SALEM, Ore. -- A little-known section of the Oregon Constitution became a thorn in the side of legislators working to raise the minimum wage Tuesday.
During public testimony before the Senate Committee on Workforce and General Government, Linn County Commissioner Roger Nyquist told legislators that his county would not comply with the minimum wage bill, SB 1532, if it were to become law, because the county wouldn't have to.
Nyquist said Article XI, Section 15, of the Oregon Constitution requires the Legislature to reimburse local governments when they spend money to comply with new laws. In the case of the minimum wage, the state would increase local government payroll costs yet has no plan for reimbursement.
"So if you pass this minimum wage program and you don't fund it for local government it's our interpretation that Linn County doesn't have to participate," Nyquist told the committee.
Ted Reutlinger, chief deputy of the nonpartisan Office of the Legislative Counsel, told the committee that Nyquist's interpretation is basically correct.
"If you were to pass this bill as it is without providing funding, or without a three-fifths vote, it would be up to the local governments to decide whether to comply with it," Reutlinger said. "This is the first time that I've ever heard of this particular issue coming up."
Article XI, Section 15, makes an exception if a bill is passed with a three-fifths supermajority in both legislative houses. Democrats hold three-fifths of the Senate, but not the House.
That leaves legislators with few options. They can try to pass the bill as it stands and see if local governments ignore the law, which would likely result in a court battle. They can amend the bill to reimburse local governments for expenses related to higher wages. Or, they can do nothing and see if one of several ballot measures that aim to raise the minimum wage wins; Article XI, Section 15, doesn't apply to ballot measures.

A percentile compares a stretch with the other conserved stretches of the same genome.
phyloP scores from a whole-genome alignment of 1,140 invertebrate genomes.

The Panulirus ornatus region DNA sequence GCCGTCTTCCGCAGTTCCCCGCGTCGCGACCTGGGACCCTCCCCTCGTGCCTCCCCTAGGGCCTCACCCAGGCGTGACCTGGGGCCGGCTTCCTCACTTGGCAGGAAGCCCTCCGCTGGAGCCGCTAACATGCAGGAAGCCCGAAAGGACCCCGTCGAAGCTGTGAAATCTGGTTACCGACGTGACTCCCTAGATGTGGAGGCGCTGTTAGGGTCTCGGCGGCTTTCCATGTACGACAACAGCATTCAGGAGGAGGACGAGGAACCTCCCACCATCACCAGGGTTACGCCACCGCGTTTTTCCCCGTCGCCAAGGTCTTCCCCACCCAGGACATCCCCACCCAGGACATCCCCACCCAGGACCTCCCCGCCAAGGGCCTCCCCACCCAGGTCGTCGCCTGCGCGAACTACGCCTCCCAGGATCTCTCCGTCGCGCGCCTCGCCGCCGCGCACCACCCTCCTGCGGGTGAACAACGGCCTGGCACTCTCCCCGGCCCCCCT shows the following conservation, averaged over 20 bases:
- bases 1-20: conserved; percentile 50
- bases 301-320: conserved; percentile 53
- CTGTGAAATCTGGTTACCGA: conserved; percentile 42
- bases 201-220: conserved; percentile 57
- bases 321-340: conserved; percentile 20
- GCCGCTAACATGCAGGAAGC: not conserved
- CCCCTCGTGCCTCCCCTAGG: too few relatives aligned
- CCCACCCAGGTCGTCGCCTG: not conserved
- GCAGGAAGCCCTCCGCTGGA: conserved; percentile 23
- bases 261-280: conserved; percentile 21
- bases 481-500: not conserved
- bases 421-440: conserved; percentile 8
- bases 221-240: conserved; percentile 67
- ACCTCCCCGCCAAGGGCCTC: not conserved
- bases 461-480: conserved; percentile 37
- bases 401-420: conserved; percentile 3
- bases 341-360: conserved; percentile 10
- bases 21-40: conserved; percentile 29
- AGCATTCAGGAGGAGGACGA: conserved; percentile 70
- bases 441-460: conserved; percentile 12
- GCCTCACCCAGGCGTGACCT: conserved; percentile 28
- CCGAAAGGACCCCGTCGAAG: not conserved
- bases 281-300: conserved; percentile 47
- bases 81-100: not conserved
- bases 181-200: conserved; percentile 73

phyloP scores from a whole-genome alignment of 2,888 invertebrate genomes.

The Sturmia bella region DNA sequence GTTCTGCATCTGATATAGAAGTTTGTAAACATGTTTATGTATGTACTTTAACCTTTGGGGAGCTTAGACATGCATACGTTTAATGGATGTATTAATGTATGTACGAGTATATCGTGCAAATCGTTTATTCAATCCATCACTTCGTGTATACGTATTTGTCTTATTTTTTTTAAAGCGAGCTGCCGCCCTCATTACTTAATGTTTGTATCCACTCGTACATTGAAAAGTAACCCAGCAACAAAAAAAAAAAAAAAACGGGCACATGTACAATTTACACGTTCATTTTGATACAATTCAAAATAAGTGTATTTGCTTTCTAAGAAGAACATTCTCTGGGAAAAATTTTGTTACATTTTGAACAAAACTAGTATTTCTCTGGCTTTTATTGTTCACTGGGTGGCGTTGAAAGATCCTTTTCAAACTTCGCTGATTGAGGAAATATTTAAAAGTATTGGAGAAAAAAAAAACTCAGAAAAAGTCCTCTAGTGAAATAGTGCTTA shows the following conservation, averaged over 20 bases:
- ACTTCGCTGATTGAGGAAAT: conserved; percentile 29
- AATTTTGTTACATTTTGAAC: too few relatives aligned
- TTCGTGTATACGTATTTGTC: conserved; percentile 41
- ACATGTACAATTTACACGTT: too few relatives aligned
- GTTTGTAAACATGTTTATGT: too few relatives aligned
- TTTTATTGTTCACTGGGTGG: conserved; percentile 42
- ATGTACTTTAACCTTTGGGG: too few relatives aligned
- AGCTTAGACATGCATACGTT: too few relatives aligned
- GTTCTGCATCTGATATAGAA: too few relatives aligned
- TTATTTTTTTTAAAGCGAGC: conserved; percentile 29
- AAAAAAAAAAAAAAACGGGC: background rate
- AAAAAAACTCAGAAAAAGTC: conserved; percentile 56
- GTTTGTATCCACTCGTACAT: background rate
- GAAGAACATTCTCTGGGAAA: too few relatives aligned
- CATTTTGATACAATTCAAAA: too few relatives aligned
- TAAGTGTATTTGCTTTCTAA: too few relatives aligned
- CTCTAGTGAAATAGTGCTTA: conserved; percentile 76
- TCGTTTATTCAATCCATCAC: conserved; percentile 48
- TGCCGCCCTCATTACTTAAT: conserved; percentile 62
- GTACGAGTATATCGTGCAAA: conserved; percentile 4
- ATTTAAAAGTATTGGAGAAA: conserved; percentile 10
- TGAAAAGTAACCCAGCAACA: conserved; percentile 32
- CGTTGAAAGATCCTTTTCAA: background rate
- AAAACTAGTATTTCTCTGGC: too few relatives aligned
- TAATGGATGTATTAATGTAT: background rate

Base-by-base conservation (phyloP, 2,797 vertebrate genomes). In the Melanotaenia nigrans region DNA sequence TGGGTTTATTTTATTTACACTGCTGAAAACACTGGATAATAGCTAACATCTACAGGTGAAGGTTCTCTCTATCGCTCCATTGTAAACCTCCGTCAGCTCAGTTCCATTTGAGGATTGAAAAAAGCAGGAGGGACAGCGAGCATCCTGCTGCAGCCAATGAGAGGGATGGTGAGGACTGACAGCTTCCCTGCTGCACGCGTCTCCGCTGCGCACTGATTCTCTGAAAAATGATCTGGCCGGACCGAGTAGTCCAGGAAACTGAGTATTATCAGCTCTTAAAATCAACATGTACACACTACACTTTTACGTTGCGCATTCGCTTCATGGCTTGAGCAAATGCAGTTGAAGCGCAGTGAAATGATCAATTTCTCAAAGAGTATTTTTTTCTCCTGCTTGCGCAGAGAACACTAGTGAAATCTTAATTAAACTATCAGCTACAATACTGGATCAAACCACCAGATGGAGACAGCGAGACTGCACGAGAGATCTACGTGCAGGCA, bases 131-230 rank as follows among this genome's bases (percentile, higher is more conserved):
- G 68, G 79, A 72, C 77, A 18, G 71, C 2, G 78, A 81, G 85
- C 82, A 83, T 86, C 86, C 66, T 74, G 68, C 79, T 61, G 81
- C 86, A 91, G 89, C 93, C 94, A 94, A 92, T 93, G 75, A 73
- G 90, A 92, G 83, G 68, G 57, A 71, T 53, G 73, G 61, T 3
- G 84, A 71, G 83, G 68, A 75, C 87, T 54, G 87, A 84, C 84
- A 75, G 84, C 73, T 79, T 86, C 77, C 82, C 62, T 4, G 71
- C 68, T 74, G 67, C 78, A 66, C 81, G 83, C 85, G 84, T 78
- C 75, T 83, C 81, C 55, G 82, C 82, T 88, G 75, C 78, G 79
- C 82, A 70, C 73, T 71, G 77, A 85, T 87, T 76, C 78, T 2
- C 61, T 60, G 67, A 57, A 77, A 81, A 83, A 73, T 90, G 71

Last month, Gov. Kate Brown unveiled her minimum wage plan and said it's central to her 2016 policy agenda. The original proposal would have created a $13.50 statewide minimum wage by 2022 with a $15.52 wage for Portland. An amendment would reduce the top statewide wage to $13.25 and the Portland wage to $14.50.
Brown's top jobs advisers, Elana Pirtle-Guiney and Vince Porter, told the committee the amendment will suffice. However, they were unsure what would happen if SB 1532 passes and a ballot measure does, too.
"We were under the assumption that were this to pass, this would be the minimum wage policy for the state moving forward and there would not be other issues to consider," Porter said of SB 1532.
That was before Nyquist had his chance to testify. The bill is scheduled for a work session before the committee at 1 p.m. Feb. 4 at the Capitol in Hearing Room C.
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